Trompe le Monde is the sound of a band taking out taking their collective frustrations on their respective instruments. It is also proof that great music that makes listeners happy can be created when all the musicians are miserable.- Joel Francis

For nearly twenty three years Trompe Le Monde was regarded as PIXIES fourth and final album.  Released in 1991, at the time, it was probably their least popular album. True confessions, there is very little I don’t love about the Pixies first four albums and I find it next to impossible to place one above another.

Sadly, the writing was on the wall for the band’s demise. Bassist Kim Deal had just released the debut album for her side project The Breeders, to critical acclaim.  Rumors about creative differences between Deal and Pixies frontman Frank Black swirled throughout the underground music press.  It didn’t help that 100% of the writing credits on Trompe Le Monde went to Black and even Deal’s signature backing vocals seemed nearly non existent.  One critic even described Tromp Le Monde as Frank Black’s first solo album.
Band politics, aside the album was somewhat of a return AND a move forward, sonically speaking.
Pixies have always been the kind group that could say more in two minutes than most indie rock bands could do in a whole album.  Clocking in at just under forty minutes, TLM’s fifteen songs are tight explosive packages more reminiscent of tracks from their ground breaking second album Doolittle than the sprawling surf experiments of the previous album, Bossa Nova.
Still, the production on TLM seems to have undergone a few more strokes of the polishing rag, a quality that bands like Weezer and Queens Of the Stone Age would adopt and popularize.
A searing rendition of Jesus and Mary Chain’s Head On rounds up the first six tracks of the album of in your face rockers, each under three minutes in length.
Standout tracks include the fist pumping U- Mass, a homage to the university where Black and lead guitarist Joey Santiago originally met, and subsequently dropped out of to form the band . The infectious groove and sing along chorus of “It’s Educational!” is equally appropriate for both frat parties and basement black light affaire alike.
Subbaculture is a tongue in cheek vision of an underground art scene with plenty of eyeliner and black clothing. The song contains all the favorite Pixies tropes, a snarling dissonant lead guitar line, a locked in wiry groove, and Black’s pained screams coupled with Kim’s deep, whispering backing vocals.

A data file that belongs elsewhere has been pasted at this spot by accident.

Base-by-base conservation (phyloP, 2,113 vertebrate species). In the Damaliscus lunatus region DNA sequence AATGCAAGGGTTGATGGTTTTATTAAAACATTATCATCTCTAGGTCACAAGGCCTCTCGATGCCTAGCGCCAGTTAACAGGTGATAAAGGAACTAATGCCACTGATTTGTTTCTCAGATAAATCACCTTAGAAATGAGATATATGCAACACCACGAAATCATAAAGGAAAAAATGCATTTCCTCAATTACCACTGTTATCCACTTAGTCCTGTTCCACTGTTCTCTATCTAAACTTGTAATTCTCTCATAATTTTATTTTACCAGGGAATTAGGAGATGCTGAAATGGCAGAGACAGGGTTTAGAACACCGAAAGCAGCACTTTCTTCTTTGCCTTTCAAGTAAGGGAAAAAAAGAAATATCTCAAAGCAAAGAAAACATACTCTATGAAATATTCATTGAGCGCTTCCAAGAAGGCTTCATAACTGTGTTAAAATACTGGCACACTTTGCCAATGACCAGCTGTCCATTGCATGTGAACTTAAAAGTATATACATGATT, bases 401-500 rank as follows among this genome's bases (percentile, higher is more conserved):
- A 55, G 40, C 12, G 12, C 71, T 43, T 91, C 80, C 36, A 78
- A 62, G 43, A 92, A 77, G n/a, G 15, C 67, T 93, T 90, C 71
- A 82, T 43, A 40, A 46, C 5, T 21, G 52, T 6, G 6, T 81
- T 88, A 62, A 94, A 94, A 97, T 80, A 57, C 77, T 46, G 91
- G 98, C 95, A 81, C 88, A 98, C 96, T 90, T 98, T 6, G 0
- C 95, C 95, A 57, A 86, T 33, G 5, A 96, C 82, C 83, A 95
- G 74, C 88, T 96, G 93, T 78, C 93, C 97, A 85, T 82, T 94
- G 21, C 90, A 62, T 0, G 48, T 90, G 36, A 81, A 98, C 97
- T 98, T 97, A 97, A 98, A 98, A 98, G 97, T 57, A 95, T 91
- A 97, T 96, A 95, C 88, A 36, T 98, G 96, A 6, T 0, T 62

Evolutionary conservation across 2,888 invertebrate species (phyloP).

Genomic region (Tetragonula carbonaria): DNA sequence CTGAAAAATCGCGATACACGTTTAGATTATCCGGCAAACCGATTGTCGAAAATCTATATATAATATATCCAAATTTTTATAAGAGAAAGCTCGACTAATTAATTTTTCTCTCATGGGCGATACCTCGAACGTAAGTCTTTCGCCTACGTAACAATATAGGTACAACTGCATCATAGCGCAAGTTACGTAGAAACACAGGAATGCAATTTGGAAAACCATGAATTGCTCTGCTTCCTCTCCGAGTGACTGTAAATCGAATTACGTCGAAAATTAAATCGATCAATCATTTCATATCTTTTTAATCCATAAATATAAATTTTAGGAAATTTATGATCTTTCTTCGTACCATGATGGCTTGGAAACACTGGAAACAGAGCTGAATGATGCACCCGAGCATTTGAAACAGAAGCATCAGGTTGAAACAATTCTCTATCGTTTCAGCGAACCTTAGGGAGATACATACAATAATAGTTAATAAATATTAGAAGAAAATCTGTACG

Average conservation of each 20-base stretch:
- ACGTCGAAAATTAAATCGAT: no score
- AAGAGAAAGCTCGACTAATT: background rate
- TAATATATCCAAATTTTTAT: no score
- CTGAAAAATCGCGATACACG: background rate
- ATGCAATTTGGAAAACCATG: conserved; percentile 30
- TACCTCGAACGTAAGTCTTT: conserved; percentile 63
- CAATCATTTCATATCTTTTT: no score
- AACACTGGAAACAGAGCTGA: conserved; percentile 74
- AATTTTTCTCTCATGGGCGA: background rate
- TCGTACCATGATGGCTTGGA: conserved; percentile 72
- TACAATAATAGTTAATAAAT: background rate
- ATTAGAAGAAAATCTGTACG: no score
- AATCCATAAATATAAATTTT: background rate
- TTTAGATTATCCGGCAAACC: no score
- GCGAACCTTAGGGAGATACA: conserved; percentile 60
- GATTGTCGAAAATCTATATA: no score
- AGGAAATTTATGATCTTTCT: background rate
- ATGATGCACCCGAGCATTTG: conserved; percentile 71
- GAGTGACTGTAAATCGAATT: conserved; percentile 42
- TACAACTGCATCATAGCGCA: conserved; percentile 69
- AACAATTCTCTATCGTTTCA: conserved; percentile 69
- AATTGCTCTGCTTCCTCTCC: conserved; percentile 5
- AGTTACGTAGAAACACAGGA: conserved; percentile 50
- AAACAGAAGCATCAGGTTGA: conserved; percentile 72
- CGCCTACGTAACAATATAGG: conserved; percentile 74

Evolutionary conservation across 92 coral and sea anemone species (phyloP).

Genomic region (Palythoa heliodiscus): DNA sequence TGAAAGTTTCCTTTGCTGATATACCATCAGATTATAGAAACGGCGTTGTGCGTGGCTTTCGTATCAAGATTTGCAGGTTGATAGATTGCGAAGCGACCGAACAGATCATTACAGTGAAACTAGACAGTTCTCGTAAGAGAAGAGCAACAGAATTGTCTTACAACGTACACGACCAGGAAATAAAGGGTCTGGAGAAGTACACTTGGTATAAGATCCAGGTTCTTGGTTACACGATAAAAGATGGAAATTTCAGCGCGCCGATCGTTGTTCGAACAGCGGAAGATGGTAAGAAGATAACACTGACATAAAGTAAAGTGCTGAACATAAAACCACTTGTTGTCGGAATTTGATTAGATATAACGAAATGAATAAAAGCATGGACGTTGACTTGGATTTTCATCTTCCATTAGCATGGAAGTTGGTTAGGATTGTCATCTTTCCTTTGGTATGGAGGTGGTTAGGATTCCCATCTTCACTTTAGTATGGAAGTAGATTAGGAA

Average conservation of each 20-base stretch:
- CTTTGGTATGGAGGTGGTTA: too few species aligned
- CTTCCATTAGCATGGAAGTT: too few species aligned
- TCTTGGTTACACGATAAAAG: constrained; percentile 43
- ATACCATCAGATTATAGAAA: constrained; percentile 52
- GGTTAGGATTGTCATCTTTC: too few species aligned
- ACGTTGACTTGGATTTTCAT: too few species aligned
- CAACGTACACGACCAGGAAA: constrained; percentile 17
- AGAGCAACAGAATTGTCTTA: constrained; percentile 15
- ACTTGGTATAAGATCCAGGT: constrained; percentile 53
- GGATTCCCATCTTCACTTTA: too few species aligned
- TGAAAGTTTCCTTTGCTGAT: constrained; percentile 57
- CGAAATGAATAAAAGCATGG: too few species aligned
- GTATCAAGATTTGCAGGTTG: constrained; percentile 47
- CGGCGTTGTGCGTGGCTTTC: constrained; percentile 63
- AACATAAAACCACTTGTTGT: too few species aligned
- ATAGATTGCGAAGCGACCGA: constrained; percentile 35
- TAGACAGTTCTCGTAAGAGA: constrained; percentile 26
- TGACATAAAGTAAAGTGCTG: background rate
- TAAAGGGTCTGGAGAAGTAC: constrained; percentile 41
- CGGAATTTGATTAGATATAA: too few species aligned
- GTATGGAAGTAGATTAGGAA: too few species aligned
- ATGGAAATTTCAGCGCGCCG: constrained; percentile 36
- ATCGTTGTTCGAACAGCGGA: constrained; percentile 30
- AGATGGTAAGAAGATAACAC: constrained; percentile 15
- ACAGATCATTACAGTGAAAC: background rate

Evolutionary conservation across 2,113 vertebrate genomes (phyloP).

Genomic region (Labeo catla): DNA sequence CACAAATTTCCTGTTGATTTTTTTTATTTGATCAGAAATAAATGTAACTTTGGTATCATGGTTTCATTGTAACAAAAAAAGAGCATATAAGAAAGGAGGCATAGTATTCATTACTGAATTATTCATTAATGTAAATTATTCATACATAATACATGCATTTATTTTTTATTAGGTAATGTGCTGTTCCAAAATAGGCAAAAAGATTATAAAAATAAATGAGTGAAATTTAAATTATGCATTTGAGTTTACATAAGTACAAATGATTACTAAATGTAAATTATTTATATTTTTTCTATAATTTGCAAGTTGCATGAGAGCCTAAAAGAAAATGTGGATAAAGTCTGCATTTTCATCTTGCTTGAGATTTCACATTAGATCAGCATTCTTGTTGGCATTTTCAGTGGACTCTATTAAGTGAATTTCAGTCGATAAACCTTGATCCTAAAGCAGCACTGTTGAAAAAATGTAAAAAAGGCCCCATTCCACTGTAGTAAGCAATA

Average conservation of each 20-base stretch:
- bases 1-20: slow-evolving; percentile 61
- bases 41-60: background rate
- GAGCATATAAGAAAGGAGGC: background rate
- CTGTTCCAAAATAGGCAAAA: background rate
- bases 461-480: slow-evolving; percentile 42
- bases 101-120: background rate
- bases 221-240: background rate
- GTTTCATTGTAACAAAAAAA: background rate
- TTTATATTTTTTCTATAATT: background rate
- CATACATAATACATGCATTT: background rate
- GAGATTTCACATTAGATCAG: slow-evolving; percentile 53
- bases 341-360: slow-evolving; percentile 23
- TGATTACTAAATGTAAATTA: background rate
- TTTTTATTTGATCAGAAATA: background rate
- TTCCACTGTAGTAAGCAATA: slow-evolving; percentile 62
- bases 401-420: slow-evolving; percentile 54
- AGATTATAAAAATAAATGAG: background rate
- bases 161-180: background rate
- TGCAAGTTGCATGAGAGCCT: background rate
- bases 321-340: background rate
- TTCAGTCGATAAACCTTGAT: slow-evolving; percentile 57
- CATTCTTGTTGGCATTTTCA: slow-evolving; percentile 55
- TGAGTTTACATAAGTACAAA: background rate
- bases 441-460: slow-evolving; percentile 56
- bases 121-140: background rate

I was lucky enough to see the Pixies on this tour at the Student Union Ballroom at The University of Kansas. The opening act was the legendary art rock band Pere Ubu. It was possibly the best show I ever say there, which is saying a lot, considering Nirvana would perform there the very same year. They were a band firing on all cylinders at the time. I recall them flipping on all the house lights for their final song, U- Mass. It felt like a gigantic sock hop!
Trompe Le Monde holds up a a great album that probably deserves more credit that it got at the time.  This 30th anniversary reissue sounds amazing on limited edition green vinyl!
– Major Matt

Plain White T’s- American Nights

Porcupine Tree- The Incident

Rudolph Johnson- Second Coming

Samantha Fish- Faster

Sarah Jarosz- World On The Ground

Sierra Ferrell- Long Time Coming

Spiritualized- Ladies And Gentlemen We Are Floating In Space

Weekly Review:

“Ladies and gentlemen we are floating in space,”  says an airy vocal introducing the track, and album. Released in 1997, this album is fortunately making a comeback. Spiritualized has been around since 1992, paving the way for new genres and sounds. Since their debut album, “Lazer Guided Melodies,” they’ve been around as an experimental rock/ space rock/shoegaze band, creating new and original sounds that many bands take inspiration from. 

Something I really like about this band is their ability to take a multitude of instruments and sounds and mend them all together as one, somehow keeping a consistent flow from track to track in each album. Their third album is no exception, as it really hones in on the concept of the album- floating in space.